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The first LCC to rival major carriers was Southwest in the United States of America. Introduced in 1971, it implemented the low-cost model comprising low fares, high frequency service, no free food on board, no assignment of seat during check-in; and flights to secondary airports (Anon, 2006). However, it was in 1990s that the European airlines started to catch up when EasyJet and Ryanair entered the market. After this time, there was a surge of competition as LCCs became a common phenomenon. Air travel had been synonymous with luxury and catered to upper class of the society but this was redefined by the low-cost airline model, because one key objective of low-cost carriers has been to increase their reach to a larger segment and provide services at an affordable rate. 


India’s recent growth has been impressive, with real GDP rising by over 8 percent a year since 2004; accompanied by an increase in innovative activities. Growth has been driven by rapid expansion in export-oriented, skill-intensive manufacturing and, especially, skill-intensive services. The literature on Innovation in India has largely been silent on the specific experiences of the services sector with Innovation. With the changing composition of the Indian economic growth to be increasingly services led, National Knowledge Commission sees Innovation playing a crucial role in this growth.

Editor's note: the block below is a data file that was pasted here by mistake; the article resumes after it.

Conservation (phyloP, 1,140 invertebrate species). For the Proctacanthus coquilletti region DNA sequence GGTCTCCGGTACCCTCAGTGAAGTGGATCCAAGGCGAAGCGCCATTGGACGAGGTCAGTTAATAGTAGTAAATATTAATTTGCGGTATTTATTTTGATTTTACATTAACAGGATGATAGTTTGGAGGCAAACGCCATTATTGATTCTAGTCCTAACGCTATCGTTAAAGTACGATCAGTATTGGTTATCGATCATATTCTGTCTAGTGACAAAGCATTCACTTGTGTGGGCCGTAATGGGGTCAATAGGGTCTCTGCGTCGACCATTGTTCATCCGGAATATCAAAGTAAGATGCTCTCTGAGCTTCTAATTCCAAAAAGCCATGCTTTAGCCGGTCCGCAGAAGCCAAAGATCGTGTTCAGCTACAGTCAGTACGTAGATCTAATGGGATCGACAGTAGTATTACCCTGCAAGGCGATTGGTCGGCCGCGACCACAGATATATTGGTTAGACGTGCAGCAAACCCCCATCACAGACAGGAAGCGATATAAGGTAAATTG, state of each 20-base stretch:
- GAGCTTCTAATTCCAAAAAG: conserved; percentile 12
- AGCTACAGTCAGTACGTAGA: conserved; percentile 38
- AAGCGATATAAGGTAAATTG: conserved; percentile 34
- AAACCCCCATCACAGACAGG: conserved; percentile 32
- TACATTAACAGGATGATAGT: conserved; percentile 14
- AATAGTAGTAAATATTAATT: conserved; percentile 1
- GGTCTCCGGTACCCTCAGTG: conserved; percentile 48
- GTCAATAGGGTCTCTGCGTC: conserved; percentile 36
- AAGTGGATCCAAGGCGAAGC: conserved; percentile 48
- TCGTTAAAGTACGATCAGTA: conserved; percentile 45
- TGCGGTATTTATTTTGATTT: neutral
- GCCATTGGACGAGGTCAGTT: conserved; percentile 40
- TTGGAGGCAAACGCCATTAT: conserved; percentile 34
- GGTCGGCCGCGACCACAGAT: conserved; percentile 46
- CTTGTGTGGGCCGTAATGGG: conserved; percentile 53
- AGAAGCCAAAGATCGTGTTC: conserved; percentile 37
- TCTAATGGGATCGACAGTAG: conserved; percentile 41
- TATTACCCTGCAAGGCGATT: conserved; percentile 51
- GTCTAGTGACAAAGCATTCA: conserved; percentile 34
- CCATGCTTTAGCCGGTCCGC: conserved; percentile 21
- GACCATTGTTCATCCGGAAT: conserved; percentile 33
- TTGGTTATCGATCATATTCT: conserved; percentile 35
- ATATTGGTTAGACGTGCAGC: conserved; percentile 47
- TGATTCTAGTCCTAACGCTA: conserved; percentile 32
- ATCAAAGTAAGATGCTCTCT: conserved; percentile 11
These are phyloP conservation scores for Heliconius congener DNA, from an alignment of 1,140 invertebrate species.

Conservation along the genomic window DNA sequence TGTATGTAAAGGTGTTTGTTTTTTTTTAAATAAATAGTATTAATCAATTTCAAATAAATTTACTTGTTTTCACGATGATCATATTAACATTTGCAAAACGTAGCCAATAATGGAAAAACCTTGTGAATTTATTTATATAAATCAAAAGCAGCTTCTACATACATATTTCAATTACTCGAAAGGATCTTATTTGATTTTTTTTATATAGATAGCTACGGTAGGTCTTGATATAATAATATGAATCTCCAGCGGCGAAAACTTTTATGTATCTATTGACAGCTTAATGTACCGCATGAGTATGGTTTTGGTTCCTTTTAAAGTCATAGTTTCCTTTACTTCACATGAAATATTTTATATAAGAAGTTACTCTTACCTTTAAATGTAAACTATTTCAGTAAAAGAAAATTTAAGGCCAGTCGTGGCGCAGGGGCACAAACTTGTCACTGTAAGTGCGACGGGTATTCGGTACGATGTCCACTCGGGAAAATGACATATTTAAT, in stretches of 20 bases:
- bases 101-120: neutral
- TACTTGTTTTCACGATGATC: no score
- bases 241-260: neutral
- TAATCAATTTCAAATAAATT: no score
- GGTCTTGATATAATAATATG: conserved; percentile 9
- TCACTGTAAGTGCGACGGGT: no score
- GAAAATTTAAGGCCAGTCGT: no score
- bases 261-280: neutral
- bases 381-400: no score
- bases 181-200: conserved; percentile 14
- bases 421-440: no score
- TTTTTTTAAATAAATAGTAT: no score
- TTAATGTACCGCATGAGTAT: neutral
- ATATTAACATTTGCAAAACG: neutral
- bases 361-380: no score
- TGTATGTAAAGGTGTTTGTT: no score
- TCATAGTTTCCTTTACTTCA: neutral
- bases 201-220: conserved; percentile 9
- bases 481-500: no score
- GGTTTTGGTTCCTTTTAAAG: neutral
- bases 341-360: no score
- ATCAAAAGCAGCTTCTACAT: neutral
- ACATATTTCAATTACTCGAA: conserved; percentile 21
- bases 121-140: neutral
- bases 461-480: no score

Today, India is acknowledged as an innovator at a global scale particularly for services. However, there is heterogeneity in the Indian economy and therefore innovation in Indian context demands a broader definition of innovation. This definition could refer to innovation that distinguishes between “new to the world” innovation (creation and commercialization), “new to the market” knowledge (diffusion and absorption), and explicit promotion of innovation to reduce poverty (inclusive innovation).  India is emerging as a global hub of Innovation. Recent acquisitions by Indian companies in the global market also signify an increasing trend in Indian companies to leverage the various possibilities of Innovation that the global market offers. The inherent reasons for India’s innovative activity are the existence of an open society, a technology base, democracy, diversity, an environment that allows experimentation, a vibrant capital market, availability of young population necessary as human capital to fully reap the demographic dividend, full and free competition in the private sector, opportunities for technological leapfrogging as well as the availability of necessary infrastructure.